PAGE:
Q: After the city staff heard the offer, they went into a huddle and came back saying, we can scrounge up some of the money. What kind of precedent do you think it sets that the council as a whole and one council member personally can find several thousand dollars to fund an event when that money could have gone toward social services instead?

A: Those are fair questions and I think it’s important to remember that budgets are set in the second quarter of each year. While the [recreation] department said that they were short, there was already money programmed for a Fourth of July event. Between the money that was already allocated, Council Member Pacheco contributed some money out of his personal funds. The city manager contributed some money. The local building trades council contributed their personal money. While Council Member Pacheco talked about how difficult it is to raise that kind of money in such a short time, if memory serves, all the money was raised that night.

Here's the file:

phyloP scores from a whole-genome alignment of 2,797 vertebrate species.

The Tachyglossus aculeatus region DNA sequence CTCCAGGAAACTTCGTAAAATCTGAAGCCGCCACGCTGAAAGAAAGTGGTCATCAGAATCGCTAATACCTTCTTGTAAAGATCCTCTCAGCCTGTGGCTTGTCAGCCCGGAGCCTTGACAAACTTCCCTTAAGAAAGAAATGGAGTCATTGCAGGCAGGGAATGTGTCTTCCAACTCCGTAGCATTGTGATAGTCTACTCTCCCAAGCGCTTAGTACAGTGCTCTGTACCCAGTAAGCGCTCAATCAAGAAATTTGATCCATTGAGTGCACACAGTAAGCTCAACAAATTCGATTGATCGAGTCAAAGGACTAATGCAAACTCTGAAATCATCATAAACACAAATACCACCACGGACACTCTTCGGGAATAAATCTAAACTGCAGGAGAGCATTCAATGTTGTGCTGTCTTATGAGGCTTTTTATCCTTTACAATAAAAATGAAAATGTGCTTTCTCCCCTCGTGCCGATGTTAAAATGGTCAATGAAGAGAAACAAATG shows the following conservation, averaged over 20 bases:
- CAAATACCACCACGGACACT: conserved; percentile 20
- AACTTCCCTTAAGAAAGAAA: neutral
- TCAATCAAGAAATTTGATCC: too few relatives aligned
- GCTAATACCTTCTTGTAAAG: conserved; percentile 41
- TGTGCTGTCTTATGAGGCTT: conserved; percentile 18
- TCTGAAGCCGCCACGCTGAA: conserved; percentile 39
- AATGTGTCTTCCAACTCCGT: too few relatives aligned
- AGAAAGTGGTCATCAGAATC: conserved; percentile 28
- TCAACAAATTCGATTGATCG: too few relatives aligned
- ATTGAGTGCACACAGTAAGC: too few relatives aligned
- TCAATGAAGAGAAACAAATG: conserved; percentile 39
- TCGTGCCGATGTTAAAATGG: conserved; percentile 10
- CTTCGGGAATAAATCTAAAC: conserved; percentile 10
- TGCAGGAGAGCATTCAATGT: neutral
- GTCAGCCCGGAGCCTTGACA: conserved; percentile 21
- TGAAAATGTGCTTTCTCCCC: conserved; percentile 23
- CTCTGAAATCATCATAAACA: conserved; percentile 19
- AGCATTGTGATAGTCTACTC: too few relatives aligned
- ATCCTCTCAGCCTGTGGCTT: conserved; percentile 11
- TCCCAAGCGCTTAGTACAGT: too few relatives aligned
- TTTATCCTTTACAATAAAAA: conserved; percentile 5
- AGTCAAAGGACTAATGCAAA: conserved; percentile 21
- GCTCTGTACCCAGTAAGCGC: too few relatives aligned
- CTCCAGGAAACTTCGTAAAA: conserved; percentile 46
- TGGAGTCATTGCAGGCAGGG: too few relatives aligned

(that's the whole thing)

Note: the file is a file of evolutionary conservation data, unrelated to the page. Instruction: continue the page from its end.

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Seaside, CA Council Member Jon Wizard

Q: At the May 16 meeting, there was an item on the agenda that you put there. You were asking the council to endorse a state assembly bill changing the use of force guidelines for police. Mayor Pro Tem Pacheco had two major concerns. First, the effect on policing. And two, he wasn’t sure what he would be endorsing, given how legislation changes. What did you think of his points?

A: Legislation changes as it moves through the two houses before it reaches the governor’s desk. However, people in the state house are sometimes accused of not having support for their proposed legislation. That they just thought something up and decided it would be a good idea. I thought that Seaside as a historically diverse community–a community that is majority-minority–that it be important that our diversity be reflected in the support of that proposed bill.